Storage Networking world:Vendors embrace interoperability

Storage equipment vendors are rallying around the Distributed Management Task Force's CIM (Common Information Model).

Storage equipment vendors are rallying around the Distributed Management Task Force's CIM (Common Information Model).

On display last week at the Storage Networking World conference in California, was CIM, a language and methodology for describing data management designed to replace the onerous task of acquiring the proprietary APIs needed to manage multivendor storage systems on a single network.

Part of the overarching WBEM (Web Based Enterprise Management) standard designed to unify the management of enterprise computing environments, CIM is being developed by the Storage Networking Industry Association (SNIA) and several vendors.

EMC revealed at the show it is developing products to support the CIM, expected to be shipped later this year.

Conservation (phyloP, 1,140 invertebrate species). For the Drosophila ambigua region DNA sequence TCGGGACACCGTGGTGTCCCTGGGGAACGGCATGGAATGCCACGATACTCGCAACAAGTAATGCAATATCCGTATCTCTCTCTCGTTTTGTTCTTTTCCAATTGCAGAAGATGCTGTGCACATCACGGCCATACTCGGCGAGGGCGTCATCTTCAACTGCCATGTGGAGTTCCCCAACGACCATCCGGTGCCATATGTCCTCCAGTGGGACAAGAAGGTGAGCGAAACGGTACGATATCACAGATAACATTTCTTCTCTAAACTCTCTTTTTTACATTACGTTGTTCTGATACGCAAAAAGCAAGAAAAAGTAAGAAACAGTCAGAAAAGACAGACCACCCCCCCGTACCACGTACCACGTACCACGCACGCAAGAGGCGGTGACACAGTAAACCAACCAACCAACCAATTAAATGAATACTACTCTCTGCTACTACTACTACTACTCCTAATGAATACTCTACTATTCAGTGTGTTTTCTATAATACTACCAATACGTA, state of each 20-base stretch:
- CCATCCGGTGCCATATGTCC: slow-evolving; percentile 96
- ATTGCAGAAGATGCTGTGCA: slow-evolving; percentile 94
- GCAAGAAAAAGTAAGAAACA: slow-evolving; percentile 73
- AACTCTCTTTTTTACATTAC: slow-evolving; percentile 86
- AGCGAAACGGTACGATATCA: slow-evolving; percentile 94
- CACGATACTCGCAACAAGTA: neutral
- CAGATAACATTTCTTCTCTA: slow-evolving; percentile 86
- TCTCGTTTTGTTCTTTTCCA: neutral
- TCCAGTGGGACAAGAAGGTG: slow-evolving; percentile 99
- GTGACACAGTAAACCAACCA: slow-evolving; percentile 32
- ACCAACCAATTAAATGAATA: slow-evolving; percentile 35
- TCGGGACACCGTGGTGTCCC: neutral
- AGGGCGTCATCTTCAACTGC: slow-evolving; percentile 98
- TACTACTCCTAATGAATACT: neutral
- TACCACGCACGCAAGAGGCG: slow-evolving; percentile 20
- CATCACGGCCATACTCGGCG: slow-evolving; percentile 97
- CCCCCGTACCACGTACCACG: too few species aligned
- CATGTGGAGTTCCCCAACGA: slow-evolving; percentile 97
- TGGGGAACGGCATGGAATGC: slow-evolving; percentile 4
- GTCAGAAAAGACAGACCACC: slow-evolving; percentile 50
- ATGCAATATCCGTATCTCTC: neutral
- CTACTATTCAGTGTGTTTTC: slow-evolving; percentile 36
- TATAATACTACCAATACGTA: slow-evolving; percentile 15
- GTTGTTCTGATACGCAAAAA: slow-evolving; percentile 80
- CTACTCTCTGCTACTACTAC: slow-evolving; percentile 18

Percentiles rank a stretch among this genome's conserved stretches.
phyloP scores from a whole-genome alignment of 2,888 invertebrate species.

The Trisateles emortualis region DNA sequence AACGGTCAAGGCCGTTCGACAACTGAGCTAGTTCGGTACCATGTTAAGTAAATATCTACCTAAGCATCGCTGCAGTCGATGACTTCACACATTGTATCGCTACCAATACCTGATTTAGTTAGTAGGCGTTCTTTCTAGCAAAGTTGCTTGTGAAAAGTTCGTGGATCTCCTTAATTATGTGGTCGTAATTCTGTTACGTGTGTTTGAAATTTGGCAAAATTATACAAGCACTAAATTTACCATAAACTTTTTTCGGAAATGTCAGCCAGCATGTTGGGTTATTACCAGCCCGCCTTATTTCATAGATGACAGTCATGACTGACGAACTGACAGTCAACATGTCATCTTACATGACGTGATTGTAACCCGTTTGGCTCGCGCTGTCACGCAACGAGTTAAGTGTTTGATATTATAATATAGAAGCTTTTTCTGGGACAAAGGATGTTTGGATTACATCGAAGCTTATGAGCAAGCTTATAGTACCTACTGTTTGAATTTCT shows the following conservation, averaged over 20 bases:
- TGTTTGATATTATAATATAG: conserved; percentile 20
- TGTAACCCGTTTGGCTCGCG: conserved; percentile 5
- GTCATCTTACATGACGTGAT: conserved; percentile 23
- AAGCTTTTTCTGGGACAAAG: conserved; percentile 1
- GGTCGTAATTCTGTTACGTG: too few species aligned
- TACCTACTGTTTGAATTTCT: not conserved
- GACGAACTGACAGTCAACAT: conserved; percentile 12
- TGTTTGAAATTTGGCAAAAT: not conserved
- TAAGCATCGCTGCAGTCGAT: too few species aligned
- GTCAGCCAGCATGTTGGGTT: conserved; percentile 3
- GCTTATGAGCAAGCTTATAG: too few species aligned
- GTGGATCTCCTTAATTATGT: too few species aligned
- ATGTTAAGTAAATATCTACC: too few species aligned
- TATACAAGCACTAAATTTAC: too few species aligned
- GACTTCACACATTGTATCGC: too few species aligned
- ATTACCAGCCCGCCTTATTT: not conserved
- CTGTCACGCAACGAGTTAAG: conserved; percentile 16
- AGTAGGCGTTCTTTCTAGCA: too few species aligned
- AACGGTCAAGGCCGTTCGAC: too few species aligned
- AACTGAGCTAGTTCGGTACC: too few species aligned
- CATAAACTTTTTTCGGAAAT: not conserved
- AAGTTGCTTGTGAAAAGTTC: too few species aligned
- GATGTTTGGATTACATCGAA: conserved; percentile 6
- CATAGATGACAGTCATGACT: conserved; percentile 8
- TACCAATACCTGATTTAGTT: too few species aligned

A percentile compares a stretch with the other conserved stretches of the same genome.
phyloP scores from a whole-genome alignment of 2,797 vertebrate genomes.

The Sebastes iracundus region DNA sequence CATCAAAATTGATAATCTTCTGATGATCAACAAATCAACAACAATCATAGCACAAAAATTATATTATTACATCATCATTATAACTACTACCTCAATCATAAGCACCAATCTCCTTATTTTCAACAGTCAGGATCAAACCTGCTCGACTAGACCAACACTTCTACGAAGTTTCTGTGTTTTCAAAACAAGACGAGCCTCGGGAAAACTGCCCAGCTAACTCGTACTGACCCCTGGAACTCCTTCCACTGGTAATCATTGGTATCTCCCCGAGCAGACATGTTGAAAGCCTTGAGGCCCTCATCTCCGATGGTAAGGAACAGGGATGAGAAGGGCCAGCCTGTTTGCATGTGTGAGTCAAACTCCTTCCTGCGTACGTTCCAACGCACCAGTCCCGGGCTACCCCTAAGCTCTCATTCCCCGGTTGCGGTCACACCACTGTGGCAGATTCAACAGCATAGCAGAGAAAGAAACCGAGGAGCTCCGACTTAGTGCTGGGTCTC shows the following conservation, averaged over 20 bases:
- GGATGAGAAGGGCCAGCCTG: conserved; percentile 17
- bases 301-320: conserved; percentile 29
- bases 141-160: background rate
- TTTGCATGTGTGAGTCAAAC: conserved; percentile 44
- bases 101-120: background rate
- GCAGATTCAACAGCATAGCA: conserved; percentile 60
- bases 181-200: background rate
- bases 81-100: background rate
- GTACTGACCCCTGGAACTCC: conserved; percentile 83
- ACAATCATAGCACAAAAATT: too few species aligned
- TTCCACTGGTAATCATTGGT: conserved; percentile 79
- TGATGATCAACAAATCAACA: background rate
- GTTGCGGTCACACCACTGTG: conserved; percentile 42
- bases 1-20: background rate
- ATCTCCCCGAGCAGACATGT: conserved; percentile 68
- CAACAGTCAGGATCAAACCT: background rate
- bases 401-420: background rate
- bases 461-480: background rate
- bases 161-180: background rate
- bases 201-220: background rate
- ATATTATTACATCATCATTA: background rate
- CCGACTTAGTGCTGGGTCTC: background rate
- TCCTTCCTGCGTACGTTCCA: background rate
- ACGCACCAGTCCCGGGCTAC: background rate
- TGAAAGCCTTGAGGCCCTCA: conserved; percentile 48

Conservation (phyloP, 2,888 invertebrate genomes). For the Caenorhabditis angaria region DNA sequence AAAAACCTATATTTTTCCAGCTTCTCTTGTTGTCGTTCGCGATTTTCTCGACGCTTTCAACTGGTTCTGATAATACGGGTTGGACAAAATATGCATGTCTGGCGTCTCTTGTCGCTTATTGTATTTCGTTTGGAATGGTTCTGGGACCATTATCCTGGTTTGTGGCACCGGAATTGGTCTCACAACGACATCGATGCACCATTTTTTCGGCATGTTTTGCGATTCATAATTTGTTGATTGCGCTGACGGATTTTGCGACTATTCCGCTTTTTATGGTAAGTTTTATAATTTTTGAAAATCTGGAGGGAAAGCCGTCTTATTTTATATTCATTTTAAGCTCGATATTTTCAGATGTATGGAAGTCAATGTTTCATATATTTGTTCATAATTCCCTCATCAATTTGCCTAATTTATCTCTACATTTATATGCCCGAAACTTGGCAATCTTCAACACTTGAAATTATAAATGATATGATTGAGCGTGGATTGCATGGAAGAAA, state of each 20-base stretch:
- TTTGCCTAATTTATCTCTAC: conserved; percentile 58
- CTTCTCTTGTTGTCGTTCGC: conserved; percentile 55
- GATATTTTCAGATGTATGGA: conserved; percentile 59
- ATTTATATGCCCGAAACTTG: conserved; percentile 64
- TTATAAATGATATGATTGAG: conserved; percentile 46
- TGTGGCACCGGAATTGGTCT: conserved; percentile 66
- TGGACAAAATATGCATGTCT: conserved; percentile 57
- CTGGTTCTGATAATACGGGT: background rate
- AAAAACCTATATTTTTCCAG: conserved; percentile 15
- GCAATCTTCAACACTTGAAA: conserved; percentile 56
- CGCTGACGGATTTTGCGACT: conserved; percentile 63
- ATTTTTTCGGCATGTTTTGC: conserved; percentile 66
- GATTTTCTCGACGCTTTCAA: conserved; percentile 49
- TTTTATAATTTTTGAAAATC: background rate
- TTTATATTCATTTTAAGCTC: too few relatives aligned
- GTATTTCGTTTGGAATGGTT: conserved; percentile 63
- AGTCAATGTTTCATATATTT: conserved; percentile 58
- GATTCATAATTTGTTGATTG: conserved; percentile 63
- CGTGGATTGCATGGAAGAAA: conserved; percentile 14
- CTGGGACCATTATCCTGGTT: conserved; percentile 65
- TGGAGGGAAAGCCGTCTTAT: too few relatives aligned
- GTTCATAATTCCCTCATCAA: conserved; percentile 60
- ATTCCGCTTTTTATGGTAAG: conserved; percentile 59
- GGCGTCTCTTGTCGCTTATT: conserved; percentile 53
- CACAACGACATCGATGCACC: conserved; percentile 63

EMC's support for CIM and WBEM follows the release this year of its WideSky storage management package, an entrant in the storage resource management space that allows management of non-EMC hardware and features its own common access model.

Meanwhile, other vendors including Brocade Communications Systems, Veritas Software, Sun Microsystems and Prisa Networks used the conference to demonstrate CIM's ability to connect and manage disparate storage products in a single fabric.

The industry momentum signals an extension of the CIM technology to address the specific technology challenges such as interoperability between multivendor equipment, including array controllers, Fibre Channel switches, and FC-to-SCSI routers.

CIM is still very much a work in progress.

Including SNMP, there are still many ways to issue commands to a storage array and it is likely the vendors will only agree on a small subset of commands.

Analysts agree that the storage industry has collectively struggled for years to develop solutions that help its customers manage data across a multivendor storage network, mainly because of vendor reluctance to share or open their proprietary APIs to competitors and third-party developers.

Yet the widespread industry support demonstrated at SNW show is a sign that consensus could become a reality.

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